Martin Feldstein had a recent piece in the WSJ that defended the idea of a border tax adjustment, which would be a part of the proposed corporate tax reform. He points out that if imports were no longer deductible, and exports received a subsidy, then the border adjustment would not distort trade. Rather the effect would be exactly offset by a 25% appreciation of the dollar. I certainly understand that this would be true of a perfect across-the-board border tax system. But is that what we will have?
1. Will the subsidy apply to service exports? (Recall that services are a huge strength of the US trade sector.) Let's take Disney World, which makes lots of money exporting services to European, Canadian, Asian and Latin American tourists visiting Orlando. Exactly how will Disney determine the amount of export subsidy it gets? Do they ask each tourist what country they are from, every time they buy a Coke? That seems far fetched---what am I missing? If Disney doesn't get the export subsidy, then the 25% dollar appreciation would hammer them, and indeed the entire US service export sector.
2. What about all those corporate earnings that are supposed to be repatriated? (And future earnings as well.) If the dollar appreciates by 25%, then doesn't this hurt multinationals? Or am I missing something?
Update: It just occurred to me that corporate cash stuffed overseas is probably held in dollars. But future overseas earnings may still be in local currency.
Keep in mind that the prediction of 25% dollar appreciation is from the supporters of the plan, like Martin Feldstein. If you did this sort of adjustment without any dollar appreciation, the impact would be devastating on companies like Walmart. Given the Fed's 2% inflation target, how could they pass along a (effective) 25% tariff on almost everything they sell?
It's clear to me that I am missing something here. Can someone who knows more about the nuts and bolts of border adjustment taxes please explain exactly how this is supposed to work? I'm not saying the border tax is a bad idea--I'm agnostic so far. But unless I get good answers here, I'd recommend they not do it, or perhaps phase it in extremely gradually (like 1%/year for 25 years), and see what sort of side effects occur before going all the way to a 25% dollar appreciation.
Not to mention this violates WTO rules, which the US has previously argued must be adhered to. (Insert Trump sarcasm here.)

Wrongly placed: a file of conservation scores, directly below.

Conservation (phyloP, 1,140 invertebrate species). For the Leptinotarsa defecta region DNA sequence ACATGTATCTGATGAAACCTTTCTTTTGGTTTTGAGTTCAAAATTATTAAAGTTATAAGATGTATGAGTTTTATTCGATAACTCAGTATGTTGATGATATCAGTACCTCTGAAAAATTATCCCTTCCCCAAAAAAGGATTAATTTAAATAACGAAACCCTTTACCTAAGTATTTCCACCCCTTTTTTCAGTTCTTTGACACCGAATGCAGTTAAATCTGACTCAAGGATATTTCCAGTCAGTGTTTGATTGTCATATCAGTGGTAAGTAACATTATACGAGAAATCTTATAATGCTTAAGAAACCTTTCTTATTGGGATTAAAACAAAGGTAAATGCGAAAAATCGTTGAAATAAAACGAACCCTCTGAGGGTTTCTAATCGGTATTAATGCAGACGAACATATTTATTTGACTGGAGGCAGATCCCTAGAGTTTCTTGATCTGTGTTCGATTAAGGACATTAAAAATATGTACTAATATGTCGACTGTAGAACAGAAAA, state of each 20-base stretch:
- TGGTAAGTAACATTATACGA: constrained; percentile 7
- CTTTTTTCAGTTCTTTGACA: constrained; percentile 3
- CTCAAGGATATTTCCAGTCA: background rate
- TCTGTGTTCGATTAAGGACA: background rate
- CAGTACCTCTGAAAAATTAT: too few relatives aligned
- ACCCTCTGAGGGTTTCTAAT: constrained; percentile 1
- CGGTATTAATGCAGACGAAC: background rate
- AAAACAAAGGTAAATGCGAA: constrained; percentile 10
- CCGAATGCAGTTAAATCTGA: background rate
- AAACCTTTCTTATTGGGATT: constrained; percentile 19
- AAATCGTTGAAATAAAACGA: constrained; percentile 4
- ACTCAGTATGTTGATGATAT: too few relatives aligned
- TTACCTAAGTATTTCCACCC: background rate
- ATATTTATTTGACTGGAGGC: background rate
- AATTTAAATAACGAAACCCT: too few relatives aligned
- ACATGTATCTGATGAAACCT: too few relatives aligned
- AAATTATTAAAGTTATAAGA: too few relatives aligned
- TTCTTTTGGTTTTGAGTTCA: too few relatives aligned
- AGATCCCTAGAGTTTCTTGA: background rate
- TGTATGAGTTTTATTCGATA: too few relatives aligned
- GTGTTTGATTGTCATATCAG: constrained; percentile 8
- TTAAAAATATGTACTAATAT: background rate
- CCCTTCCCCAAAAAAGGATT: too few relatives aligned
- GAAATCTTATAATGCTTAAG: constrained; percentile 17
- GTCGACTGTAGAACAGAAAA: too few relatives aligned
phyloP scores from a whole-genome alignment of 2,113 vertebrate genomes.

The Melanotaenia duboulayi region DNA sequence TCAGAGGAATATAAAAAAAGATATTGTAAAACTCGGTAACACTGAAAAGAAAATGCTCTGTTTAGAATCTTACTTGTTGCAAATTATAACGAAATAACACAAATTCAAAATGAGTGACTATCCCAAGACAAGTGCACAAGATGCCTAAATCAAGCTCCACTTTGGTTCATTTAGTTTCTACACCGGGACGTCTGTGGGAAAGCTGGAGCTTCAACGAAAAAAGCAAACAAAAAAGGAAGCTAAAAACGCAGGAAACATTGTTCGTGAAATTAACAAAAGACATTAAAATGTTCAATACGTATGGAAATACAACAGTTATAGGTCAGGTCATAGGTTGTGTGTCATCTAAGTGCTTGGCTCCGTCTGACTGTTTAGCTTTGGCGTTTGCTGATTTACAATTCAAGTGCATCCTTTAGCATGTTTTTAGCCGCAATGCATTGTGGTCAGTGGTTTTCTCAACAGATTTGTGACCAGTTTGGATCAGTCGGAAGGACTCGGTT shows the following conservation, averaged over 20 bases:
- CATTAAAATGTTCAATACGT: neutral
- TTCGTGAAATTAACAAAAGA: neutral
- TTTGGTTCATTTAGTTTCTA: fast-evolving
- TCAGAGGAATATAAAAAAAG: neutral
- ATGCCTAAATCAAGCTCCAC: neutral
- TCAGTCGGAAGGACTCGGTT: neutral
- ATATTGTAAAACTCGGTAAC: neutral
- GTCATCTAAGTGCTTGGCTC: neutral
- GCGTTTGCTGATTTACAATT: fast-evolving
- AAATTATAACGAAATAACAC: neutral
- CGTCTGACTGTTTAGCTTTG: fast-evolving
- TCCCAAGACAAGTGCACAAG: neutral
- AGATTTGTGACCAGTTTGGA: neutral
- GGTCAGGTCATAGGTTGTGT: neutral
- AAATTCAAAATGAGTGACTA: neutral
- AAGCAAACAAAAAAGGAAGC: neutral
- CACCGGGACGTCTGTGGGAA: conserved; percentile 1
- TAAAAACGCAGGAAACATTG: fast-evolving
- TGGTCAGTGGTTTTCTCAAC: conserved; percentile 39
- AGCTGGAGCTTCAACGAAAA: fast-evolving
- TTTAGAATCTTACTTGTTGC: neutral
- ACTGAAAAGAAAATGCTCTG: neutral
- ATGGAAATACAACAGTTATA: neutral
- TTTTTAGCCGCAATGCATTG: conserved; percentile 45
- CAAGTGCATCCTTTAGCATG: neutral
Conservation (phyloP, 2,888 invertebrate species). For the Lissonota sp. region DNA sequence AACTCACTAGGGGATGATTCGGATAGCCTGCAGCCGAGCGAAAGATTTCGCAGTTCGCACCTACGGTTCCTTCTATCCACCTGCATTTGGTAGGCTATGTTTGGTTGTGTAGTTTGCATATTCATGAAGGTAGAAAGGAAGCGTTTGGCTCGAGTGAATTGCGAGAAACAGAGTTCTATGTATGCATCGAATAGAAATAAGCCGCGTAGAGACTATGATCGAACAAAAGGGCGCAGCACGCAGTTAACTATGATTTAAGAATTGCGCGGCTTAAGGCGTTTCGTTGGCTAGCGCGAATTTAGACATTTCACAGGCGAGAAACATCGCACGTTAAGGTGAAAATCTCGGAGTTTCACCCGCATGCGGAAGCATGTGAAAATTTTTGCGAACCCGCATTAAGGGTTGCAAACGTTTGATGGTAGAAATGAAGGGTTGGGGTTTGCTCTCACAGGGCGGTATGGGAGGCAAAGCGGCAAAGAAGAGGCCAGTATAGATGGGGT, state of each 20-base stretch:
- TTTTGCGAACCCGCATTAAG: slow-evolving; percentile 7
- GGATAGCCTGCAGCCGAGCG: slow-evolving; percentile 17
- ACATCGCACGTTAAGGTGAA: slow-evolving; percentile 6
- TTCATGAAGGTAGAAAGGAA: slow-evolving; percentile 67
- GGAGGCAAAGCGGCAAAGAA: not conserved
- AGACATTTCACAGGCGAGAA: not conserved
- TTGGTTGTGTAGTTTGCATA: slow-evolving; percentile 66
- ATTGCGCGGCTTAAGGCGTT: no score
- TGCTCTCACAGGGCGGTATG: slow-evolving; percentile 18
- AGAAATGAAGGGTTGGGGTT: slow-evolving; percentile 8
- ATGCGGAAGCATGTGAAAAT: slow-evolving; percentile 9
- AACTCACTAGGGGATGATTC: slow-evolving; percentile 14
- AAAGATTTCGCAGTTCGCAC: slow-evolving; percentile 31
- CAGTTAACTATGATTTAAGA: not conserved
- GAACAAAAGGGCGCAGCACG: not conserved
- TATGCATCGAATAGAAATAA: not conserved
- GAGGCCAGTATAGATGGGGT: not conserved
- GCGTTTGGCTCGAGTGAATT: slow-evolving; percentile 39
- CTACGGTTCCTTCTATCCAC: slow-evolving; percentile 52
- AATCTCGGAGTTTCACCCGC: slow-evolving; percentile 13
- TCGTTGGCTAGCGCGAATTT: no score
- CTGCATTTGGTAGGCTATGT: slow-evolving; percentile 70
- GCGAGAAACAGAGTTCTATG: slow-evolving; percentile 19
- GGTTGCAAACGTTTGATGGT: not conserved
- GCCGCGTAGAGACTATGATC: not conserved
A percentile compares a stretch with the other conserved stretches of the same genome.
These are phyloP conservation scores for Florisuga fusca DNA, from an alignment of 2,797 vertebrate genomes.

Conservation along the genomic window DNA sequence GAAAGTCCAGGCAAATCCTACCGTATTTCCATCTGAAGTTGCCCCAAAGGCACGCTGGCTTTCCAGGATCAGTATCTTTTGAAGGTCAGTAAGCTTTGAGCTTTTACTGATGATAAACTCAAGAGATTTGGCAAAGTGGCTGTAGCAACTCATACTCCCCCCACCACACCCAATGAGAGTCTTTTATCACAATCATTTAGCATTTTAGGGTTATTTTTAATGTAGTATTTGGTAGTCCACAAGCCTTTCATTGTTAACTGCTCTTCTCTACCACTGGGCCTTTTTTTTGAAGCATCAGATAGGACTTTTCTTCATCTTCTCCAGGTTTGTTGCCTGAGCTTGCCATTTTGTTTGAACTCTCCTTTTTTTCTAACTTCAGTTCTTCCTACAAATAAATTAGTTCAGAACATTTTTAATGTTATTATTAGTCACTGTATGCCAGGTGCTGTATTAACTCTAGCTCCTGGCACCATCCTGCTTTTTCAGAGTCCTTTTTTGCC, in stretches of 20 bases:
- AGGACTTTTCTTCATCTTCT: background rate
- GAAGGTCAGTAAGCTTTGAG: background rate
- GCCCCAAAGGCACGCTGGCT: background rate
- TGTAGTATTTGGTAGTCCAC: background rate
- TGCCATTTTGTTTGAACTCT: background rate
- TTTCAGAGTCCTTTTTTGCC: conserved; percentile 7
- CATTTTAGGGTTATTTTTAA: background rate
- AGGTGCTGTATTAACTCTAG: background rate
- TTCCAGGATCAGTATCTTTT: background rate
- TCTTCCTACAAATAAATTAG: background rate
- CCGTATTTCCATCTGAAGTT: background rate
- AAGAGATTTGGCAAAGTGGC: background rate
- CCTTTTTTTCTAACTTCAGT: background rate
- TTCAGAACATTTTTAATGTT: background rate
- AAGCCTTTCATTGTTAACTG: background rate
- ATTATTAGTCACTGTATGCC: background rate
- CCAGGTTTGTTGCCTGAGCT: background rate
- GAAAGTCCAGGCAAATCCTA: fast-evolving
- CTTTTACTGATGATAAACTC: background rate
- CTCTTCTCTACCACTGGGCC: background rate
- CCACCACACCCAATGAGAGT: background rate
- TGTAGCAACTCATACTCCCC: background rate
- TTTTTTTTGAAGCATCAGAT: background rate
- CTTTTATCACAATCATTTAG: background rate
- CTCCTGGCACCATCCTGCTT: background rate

PS. Feldstein makes the following claim:
Since a border tax adjustment wouldn't change U.S. national saving or investment, it cannot change the size of the trade deficit. To preserve that original trade balance, the exchange rate of the dollar must adjust to bring the prices of U.S. imports and exports back to the values that would prevail without the border tax adjustment. With a 20% corporate tax rate, that means that the value of the dollar must rise by 25%.
With a 25% rise in the value of the dollar relative to foreign currencies, the $80 net price of U.S. exports would rise in the foreign currency to the equivalent of 1.25 times $80, or $100, and therefore back to the initial price. Similarly, the 25% rise in the value of the dollar would reduce the real import price to the U.S. retail customer back to $125/1.25, or $100, as it is without the border tax adjustment.
Although the combination of the border tax adjustment and the stronger dollar leaves exports and imports unchanged, it has the important advantage of raising substantial tax revenue. Because U.S. imports are about 15% of GDP and exports only about 12%, the border tax adjustment gains revenue equal to 20% of the 3% trade imbalance or 0.6% of GDP, currently about $120 billion a year. At that rate, the border tax adjustment would reduce the national debt by more than $1 trillion over 10 years.
That makes no sense to me. If the tax raises lots of revenue, then why doesn't national saving go up? Isn't government tax revenue a part of national saving? Feldstein is far better at public finance than I am, so I must be missing something here.
Can anyone help me?
Update#2: I forgot about foreign dollar denominated debts. How are they handled if the dollar appreciates by 25%? Tough luck?